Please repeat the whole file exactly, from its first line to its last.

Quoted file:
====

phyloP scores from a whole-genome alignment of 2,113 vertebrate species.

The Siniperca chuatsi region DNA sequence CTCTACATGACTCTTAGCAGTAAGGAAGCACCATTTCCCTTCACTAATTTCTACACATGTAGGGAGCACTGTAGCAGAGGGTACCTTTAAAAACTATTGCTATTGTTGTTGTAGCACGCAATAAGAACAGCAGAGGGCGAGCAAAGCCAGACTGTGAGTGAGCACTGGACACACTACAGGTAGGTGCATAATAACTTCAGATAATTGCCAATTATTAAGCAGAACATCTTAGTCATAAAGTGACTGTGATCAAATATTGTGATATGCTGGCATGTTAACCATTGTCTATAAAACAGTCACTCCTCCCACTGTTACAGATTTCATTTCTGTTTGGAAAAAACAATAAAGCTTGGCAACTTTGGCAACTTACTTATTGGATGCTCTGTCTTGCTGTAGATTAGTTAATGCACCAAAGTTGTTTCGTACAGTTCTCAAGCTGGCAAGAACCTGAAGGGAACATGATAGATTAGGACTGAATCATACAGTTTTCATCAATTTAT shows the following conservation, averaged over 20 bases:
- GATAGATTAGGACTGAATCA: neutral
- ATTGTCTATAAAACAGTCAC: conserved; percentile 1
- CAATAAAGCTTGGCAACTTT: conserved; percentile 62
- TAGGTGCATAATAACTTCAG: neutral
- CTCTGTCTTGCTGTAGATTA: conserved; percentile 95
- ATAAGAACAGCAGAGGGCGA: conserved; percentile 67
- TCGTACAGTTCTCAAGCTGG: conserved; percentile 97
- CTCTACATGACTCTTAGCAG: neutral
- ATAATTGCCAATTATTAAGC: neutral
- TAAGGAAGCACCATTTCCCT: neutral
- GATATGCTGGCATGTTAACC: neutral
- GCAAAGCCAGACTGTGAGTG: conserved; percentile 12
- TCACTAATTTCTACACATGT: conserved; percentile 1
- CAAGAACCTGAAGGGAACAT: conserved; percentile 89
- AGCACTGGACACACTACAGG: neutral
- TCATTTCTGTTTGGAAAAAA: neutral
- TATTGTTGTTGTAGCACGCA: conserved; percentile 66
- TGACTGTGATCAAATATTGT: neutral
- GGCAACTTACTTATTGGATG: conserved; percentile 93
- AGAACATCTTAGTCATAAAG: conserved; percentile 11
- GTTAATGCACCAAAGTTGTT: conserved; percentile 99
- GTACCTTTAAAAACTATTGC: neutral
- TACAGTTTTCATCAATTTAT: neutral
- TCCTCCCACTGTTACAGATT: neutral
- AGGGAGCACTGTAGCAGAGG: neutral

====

phyloP scores from a whole-genome alignment of 2,113 vertebrate species.

The Siniperca chuatsi region DNA sequence CTCTACATGACTCTTAGCAGTAAGGAAGCACCATTTCCCTTCACTAATTTCTACACATGTAGGGAGCACTGTAGCAGAGGGTACCTTTAAAAACTATTGCTATTGTTGTTGTAGCACGCAATAAGAACAGCAGAGGGCGAGCAAAGCCAGACTGTGAGTGAGCACTGGACACACTACAGGTAGGTGCATAATAACTTCAGATAATTGCCAATTATTAAGCAGAACATCTTAGTCATAAAGTGACTGTGATCAAATATTGTGATATGCTGGCATGTTAACCATTGTCTATAAAACAGTCACTCCTCCCACTGTTACAGATTTCATTTCTGTTTGGAAAAAACAATAAAGCTTGGCAACTTTGGCAACTTACTTATTGGATGCTCTGTCTTGCTGTAGATTAGTTAATGCACCAAAGTTGTTTCGTACAGTTCTCAAGCTGGCAAGAACCTGAAGGGAACATGATAGATTAGGACTGAATCATACAGTTTTCATCAATTTAT shows the following conservation, averaged over 20 bases:
- GATAGATTAGGACTGAATCA: neutral
- ATTGTCTATAAAACAGTCAC: conserved; percentile 1
- CAATAAAGCTTGGCAACTTT: conserved; percentile 62
- TAGGTGCATAATAACTTCAG: neutral
- CTCTGTCTTGCTGTAGATTA: conserved; percentile 95
- ATAAGAACAGCAGAGGGCGA: conserved; percentile 67
- TCGTACAGTTCTCAAGCTGG: conserved; percentile 97
- CTCTACATGACTCTTAGCAG: neutral
- ATAATTGCCAATTATTAAGC: neutral
- TAAGGAAGCACCATTTCCCT: neutral
- GATATGCTGGCATGTTAACC: neutral
- GCAAAGCCAGACTGTGAGTG: conserved; percentile 12
- TCACTAATTTCTACACATGT: conserved; percentile 1
- CAAGAACCTGAAGGGAACAT: conserved; percentile 89
- AGCACTGGACACACTACAGG: neutral
- TCATTTCTGTTTGGAAAAAA: neutral
- TATTGTTGTTGTAGCACGCA: conserved; percentile 66
- TGACTGTGATCAAATATTGT: neutral
- GGCAACTTACTTATTGGATG: conserved; percentile 93
- AGAACATCTTAGTCATAAAG: conserved; percentile 11
- GTTAATGCACCAAAGTTGTT: conserved; percentile 99
- GTACCTTTAAAAACTATTGC: neutral
- TACAGTTTTCATCAATTTAT: neutral
- TCCTCCCACTGTTACAGATT: neutral
- AGGGAGCACTGTAGCAGAGG: neutral